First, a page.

Miroslav Volf’s thoughts on COVID-19
I received this email and decided to share it with everyone. I think it’s an important message.
The entire world lives today under a menacing cloud of a pandemic.
As a response to COVID-19, I am publishing a podcast series with my colleagues at the Yale Center for Faith & Culture. We’re calling it “For the Life of the World.” I’ve released the first episode today. Next week it will be available wherever you listen to podcasts. I’d be honored if you would subscribe and think along with us about what true life might mean in the time of COVID-19. We will release a new episode every Saturday. Thanks for reading and listening — I’m excited to share our future conversations with you.
The battle against the pandemic is mostly carried out by scientists (vaccine and cure), epidemiologists (tracking distribution and working to control the spread), medical doctors and nurses (trying to help the sick), politicians (implementing required measures and keep the country running), economists and business people (making sure that basic goods are produced and distributed), etc.
Christian faith — and theology — seems to have little to contribute to these efforts, except to support them. Most of us are called upon to stay at home, stay safe ourselves — and make sure not to endanger others: which boils down to personal hygiene and social distancing.
For us the pandemic seem to be a major interruption in life as usual. Life as usual, is the key phrase, for though our lives have been severely disrupted, they have not been interrupted. For the truth is that our life goes on, and cannot be interrupted; you cannot put life on pause — as you may pause a Netflix movie because something has come up, and then return to it and press the play button.
The question for all of us is how do we live with the disruption and with the menacing cloud over us? And the Christian faith — and theology — has something to say to this question.
For the central question of the Christian faith is what kind of life is worthy of our humanity? How are we to live our lives as the creatures of the God who revealed himself in Jesus Christ, the savior who suffered on the mission to free us from the power of evil that destroys life and to make true life — life abundant, flourishing life — possible.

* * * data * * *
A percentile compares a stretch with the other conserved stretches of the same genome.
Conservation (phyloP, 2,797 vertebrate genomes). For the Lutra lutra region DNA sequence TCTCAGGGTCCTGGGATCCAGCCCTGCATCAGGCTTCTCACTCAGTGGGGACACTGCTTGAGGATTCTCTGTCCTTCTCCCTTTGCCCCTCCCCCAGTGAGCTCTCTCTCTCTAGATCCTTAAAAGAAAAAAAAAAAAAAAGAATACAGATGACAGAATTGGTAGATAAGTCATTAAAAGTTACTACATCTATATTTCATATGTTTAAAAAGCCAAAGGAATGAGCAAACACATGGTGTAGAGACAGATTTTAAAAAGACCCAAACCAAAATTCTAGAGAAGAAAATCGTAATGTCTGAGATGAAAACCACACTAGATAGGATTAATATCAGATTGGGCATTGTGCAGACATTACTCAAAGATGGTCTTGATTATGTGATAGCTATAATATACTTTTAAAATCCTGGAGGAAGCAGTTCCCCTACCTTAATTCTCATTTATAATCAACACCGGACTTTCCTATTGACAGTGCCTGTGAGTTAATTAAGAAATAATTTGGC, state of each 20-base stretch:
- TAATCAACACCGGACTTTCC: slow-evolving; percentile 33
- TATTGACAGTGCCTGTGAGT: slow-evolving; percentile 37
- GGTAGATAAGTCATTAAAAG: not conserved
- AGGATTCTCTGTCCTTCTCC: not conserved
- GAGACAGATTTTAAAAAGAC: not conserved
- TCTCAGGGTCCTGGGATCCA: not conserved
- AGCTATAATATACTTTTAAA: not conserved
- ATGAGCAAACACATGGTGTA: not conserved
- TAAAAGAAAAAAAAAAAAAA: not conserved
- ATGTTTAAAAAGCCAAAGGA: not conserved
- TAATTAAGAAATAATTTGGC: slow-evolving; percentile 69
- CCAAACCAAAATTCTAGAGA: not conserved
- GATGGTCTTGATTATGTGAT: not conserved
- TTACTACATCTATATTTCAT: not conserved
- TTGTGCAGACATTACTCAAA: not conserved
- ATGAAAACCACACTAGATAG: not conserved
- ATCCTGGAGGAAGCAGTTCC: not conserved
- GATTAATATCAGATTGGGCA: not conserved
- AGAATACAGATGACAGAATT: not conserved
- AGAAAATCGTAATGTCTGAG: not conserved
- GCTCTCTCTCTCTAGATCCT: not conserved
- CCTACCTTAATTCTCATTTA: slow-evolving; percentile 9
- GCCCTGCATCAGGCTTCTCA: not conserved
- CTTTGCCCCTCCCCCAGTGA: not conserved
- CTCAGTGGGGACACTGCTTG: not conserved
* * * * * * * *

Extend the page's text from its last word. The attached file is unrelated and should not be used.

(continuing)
In the Christian tradition, the question of the true life was never an armchair question — a question that those whose needs have been met and whose life is not endangered have the luxury of asking.
The Christmas story describes the coming of Christ into the world as “light shining into darkness” — darkness of imperial oppression, darkness of destitution, darkness of incurable diseases, darkness of hunger, darkness of vulnerability and precarity of our fragile lives. (And what better to underscore the fragility of our lives than a pandemic!)
The question about the true, flourishing life for Christian faith was always a question about how we can live a true life surrounded by false life. Flourishing life in the midst of languishing — or to express it with the Psalmist, “how to sing the Lord’s song in the strange land.”
The current pandemic is just such strange land.
Can we sing in it, and can what we sing be the Lord’s song?
Can we overcome our fears so as to act with courage?
Can we let go of our excessive self-concern which endangerment tends to produce in us, and open ourselves to help others?
Can we live well with loneliness and isolation that the pandemic imposes on some of us, above all on the elderly?
Can we learn how to live confined in small spaces, how to manage well inevitable tensions?
Can we do better than to experience time of confinement as “empty” time, time that just needs to be filled so as to forestall the boredom: Netflix, snacks, and more Netflix and snacks?
In a phrase: Can we live a true life under a cloud that seeks to make our life false?
Christian faith has important resources to help us live as exiles in our own homes and our empty cities and towns.
This is the time to ask the fundamental question: What is this brief life of ours all about?
How can we live so as not to betray our own humanity, and the humanity of our loved ones and our neighbors as we live under conditions the pandemic has imposed on us.
The key question we will be considering in this series of conversations is: What does it mean to say at this time that the God of Jesus Christ, the healer of the sick, the critic of powers, and the crucified and resurrected Savior, is our God?
Peace to you during this challenging time, and we look forward to sharing these with you.
Henry B. Wright Professor of Systematic Theology, Yale Divinity School
Director, Yale Center for Faith & Culture